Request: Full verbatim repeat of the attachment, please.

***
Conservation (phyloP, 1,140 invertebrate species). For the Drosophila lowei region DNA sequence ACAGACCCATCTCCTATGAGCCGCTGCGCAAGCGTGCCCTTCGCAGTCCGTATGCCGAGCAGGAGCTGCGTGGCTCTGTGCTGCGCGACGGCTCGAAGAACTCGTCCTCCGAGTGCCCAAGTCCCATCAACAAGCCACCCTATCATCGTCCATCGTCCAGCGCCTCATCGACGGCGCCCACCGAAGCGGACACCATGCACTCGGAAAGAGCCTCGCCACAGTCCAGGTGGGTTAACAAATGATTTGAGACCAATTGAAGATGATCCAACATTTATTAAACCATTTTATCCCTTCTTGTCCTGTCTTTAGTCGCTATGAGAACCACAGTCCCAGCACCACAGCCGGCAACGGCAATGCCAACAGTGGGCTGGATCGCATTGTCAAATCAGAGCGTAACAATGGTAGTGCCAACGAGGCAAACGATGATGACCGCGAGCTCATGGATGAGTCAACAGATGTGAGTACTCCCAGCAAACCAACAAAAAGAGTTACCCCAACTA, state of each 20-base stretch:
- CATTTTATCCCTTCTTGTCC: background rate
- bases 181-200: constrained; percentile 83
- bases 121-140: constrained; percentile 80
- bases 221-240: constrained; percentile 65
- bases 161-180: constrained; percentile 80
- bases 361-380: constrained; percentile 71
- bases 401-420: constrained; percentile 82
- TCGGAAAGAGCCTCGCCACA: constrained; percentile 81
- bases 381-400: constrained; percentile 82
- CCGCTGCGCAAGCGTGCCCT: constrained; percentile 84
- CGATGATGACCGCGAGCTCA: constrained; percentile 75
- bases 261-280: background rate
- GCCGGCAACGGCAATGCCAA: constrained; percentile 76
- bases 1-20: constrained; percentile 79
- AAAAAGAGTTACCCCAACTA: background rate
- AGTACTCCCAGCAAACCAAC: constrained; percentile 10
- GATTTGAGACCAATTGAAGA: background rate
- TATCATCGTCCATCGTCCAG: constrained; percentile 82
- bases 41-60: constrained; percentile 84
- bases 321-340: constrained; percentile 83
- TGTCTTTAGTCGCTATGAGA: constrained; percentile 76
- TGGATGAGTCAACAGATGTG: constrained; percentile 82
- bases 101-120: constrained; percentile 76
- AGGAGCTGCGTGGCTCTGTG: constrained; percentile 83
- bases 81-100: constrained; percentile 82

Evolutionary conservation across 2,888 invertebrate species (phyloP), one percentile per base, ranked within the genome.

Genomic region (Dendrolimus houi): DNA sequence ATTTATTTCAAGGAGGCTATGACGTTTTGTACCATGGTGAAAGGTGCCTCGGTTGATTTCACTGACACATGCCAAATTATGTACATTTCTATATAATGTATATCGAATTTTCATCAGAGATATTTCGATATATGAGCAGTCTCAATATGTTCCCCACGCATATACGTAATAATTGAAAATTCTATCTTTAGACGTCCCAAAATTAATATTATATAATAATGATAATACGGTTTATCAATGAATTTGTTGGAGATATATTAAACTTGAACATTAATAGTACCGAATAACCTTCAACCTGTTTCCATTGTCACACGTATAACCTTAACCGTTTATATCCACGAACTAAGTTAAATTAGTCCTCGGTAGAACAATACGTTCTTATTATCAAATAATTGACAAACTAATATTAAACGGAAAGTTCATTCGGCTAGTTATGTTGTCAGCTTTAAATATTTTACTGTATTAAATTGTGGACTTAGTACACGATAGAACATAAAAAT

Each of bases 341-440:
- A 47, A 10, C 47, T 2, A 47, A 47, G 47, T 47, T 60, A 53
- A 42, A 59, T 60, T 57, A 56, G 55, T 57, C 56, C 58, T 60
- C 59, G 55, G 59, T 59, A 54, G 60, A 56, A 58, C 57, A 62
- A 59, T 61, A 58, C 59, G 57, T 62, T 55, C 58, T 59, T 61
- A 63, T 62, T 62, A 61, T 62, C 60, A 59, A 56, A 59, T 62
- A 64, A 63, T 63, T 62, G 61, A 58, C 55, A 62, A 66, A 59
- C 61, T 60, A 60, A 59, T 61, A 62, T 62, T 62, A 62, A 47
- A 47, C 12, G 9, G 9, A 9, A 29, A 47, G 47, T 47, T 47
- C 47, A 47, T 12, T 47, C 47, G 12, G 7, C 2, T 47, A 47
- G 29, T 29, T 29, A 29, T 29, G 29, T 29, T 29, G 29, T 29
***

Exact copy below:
Conservation (phyloP, 1,140 invertebrate species). For the Drosophila lowei region DNA sequence ACAGACCCATCTCCTATGAGCCGCTGCGCAAGCGTGCCCTTCGCAGTCCGTATGCCGAGCAGGAGCTGCGTGGCTCTGTGCTGCGCGACGGCTCGAAGAACTCGTCCTCCGAGTGCCCAAGTCCCATCAACAAGCCACCCTATCATCGTCCATCGTCCAGCGCCTCATCGACGGCGCCCACCGAAGCGGACACCATGCACTCGGAAAGAGCCTCGCCACAGTCCAGGTGGGTTAACAAATGATTTGAGACCAATTGAAGATGATCCAACATTTATTAAACCATTTTATCCCTTCTTGTCCTGTCTTTAGTCGCTATGAGAACCACAGTCCCAGCACCACAGCCGGCAACGGCAATGCCAACAGTGGGCTGGATCGCATTGTCAAATCAGAGCGTAACAATGGTAGTGCCAACGAGGCAAACGATGATGACCGCGAGCTCATGGATGAGTCAACAGATGTGAGTACTCCCAGCAAACCAACAAAAAGAGTTACCCCAACTA, state of each 20-base stretch:
- CATTTTATCCCTTCTTGTCC: background rate
- bases 181-200: constrained; percentile 83
- bases 121-140: constrained; percentile 80
- bases 221-240: constrained; percentile 65
- bases 161-180: constrained; percentile 80
- bases 361-380: constrained; percentile 71
- bases 401-420: constrained; percentile 82
- TCGGAAAGAGCCTCGCCACA: constrained; percentile 81
- bases 381-400: constrained; percentile 82
- CCGCTGCGCAAGCGTGCCCT: constrained; percentile 84
- CGATGATGACCGCGAGCTCA: constrained; percentile 75
- bases 261-280: background rate
- GCCGGCAACGGCAATGCCAA: constrained; percentile 76
- bases 1-20: constrained; percentile 79
- AAAAAGAGTTACCCCAACTA: background rate
- AGTACTCCCAGCAAACCAAC: constrained; percentile 10
- GATTTGAGACCAATTGAAGA: background rate
- TATCATCGTCCATCGTCCAG: constrained; percentile 82
- bases 41-60: constrained; percentile 84
- bases 321-340: constrained; percentile 83
- TGTCTTTAGTCGCTATGAGA: constrained; percentile 76
- TGGATGAGTCAACAGATGTG: constrained; percentile 82
- bases 101-120: constrained; percentile 76
- AGGAGCTGCGTGGCTCTGTG: constrained; percentile 83
- bases 81-100: constrained; percentile 82

Evolutionary conservation across 2,888 invertebrate species (phyloP), one percentile per base, ranked within the genome.

Genomic region (Dendrolimus houi): DNA sequence ATTTATTTCAAGGAGGCTATGACGTTTTGTACCATGGTGAAAGGTGCCTCGGTTGATTTCACTGACACATGCCAAATTATGTACATTTCTATATAATGTATATCGAATTTTCATCAGAGATATTTCGATATATGAGCAGTCTCAATATGTTCCCCACGCATATACGTAATAATTGAAAATTCTATCTTTAGACGTCCCAAAATTAATATTATATAATAATGATAATACGGTTTATCAATGAATTTGTTGGAGATATATTAAACTTGAACATTAATAGTACCGAATAACCTTCAACCTGTTTCCATTGTCACACGTATAACCTTAACCGTTTATATCCACGAACTAAGTTAAATTAGTCCTCGGTAGAACAATACGTTCTTATTATCAAATAATTGACAAACTAATATTAAACGGAAAGTTCATTCGGCTAGTTATGTTGTCAGCTTTAAATATTTTACTGTATTAAATTGTGGACTTAGTACACGATAGAACATAAAAAT

Each of bases 341-440:
- A 47, A 10, C 47, T 2, A 47, A 47, G 47, T 47, T 60, A 53
- A 42, A 59, T 60, T 57, A 56, G 55, T 57, C 56, C 58, T 60
- C 59, G 55, G 59, T 59, A 54, G 60, A 56, A 58, C 57, A 62
- A 59, T 61, A 58, C 59, G 57, T 62, T 55, C 58, T 59, T 61
- A 63, T 62, T 62, A 61, T 62, C 60, A 59, A 56, A 59, T 62
- A 64, A 63, T 63, T 62, G 61, A 58, C 55, A 62, A 66, A 59
- C 61, T 60, A 60, A 59, T 61, A 62, T 62, T 62, A 62, A 47
- A 47, C 12, G 9, G 9, A 9, A 29, A 47, G 47, T 47, T 47
- C 47, A 47, T 12, T 47, C 47, G 12, G 7, C 2, T 47, A 47
- G 29, T 29, T 29, A 29, T 29, G 29, T 29, T 29, G 29, T 29